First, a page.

Note: WordPress themes are hot as pancakes right now, so they’re the sweet spot in terms of “sellability”. But that market is quickly becoming saturated, so you’ll need to bring something new to the table to entice buyers. The good news is that if you have a great WordPress theme, you can always release a PSD and HTML version of it as well (see below).

2. Partner up!

Decide how much of the work you’re willing to do on your own. Not everyone can be an elite designer, frontend coder, jQuery expert and WordPress themer. So it’s worth while to consider forming alliances with other designers, developers, and “chop shops” to expedite the process of releasing your product. Just keep in mind that the more work you can do yourself, the more control you’ll have and the more money will stay in your pocket.

For instance: If you don’t know WordPress, it might make sense to partner up with a WordPress expert who’s perhaps not as design-savvy as you are. The same goes if you’re a hardcore developer without much design know-how. Finding a partnership will cut down on your profit, but it’s a lot better than not selling anything because you’re lacking a key skill.

Teaming up with a friend or colleague that has a complimentary skillset is a great way to expedite the creation of a product

3. Don’t just meet standards, exceed them

People will be buying your products with the expectation that the quality (including design, coding and overall organisation) is top notch. This means that you need to do more than just meet basic standards requirements like W3C.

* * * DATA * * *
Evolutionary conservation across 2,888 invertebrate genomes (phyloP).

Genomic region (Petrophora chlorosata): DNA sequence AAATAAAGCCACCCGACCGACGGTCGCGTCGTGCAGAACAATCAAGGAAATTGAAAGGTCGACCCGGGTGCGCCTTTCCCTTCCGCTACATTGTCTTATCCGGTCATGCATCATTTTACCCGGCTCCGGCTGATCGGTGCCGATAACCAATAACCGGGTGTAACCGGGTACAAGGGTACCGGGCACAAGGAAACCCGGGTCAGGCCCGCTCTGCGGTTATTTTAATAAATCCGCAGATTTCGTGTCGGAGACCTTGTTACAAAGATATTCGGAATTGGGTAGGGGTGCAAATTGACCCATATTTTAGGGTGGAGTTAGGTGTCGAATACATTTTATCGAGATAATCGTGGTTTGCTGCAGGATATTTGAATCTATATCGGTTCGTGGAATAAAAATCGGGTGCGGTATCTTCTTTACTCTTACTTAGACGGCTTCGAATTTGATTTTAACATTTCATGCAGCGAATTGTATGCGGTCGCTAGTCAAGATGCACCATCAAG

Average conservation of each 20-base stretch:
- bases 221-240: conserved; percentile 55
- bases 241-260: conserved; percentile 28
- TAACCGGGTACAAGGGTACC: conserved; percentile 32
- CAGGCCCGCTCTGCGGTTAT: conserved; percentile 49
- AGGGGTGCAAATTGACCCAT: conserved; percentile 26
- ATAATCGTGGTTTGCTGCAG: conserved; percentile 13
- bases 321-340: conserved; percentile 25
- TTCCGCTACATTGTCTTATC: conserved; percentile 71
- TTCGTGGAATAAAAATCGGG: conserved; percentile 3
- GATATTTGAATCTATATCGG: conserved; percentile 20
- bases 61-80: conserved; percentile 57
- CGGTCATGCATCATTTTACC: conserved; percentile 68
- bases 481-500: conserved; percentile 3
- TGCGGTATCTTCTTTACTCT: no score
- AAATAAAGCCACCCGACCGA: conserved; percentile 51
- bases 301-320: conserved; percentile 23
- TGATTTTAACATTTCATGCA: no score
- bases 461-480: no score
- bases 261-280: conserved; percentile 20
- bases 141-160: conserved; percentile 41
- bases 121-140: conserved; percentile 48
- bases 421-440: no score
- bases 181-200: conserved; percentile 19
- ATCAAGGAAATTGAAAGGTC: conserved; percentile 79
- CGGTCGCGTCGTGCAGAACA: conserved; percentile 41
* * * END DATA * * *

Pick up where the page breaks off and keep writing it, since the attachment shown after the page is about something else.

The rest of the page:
Truly consider the best possible way to organise your code and files. A passing W3C score is great, but there is always a way to improve your code with better white-space usage, proper file naming, writing semantic markup, and finding less complex ways of writing frequently used markup or scripts.

Go an extra step further and take the time to read blog posts and forums on your particular platform. In the WordPress community, for example, there are usually any number of hot new coding trends that aren’t mentioned in any traditional standards tests or codexes. Taking the time to get the pulse of the expert community can help you stay ahead of the curve.

4. Document, document, document!

Any markup, scripts, and style code that you include in your product should be easy to read... not just for you, but for a complete stranger. Including as much documentation as you possibly can (in the form of inline comments as well as an external “ReadMe” file) will help buyers to get the best use out of your product.

In the long run, it’ll also prevent any support disasters where people get confused about how something works. Your goal should be to blow people away with how easy it is to ready and use your code. Impressing them with features on the frontend only works if they can also use and manipulate those features themselves on the backend.

Commenting your code properly and using white-space is always important, but it's 100x more important with a web product that lots of people will be using

5. Consider the buyer’s experience

People are going to be buying your products because they want to save time designing and coding the same stuff themselves. But until you put yourself in their shoes, it’s hard to understand how you can improve their experience with your product.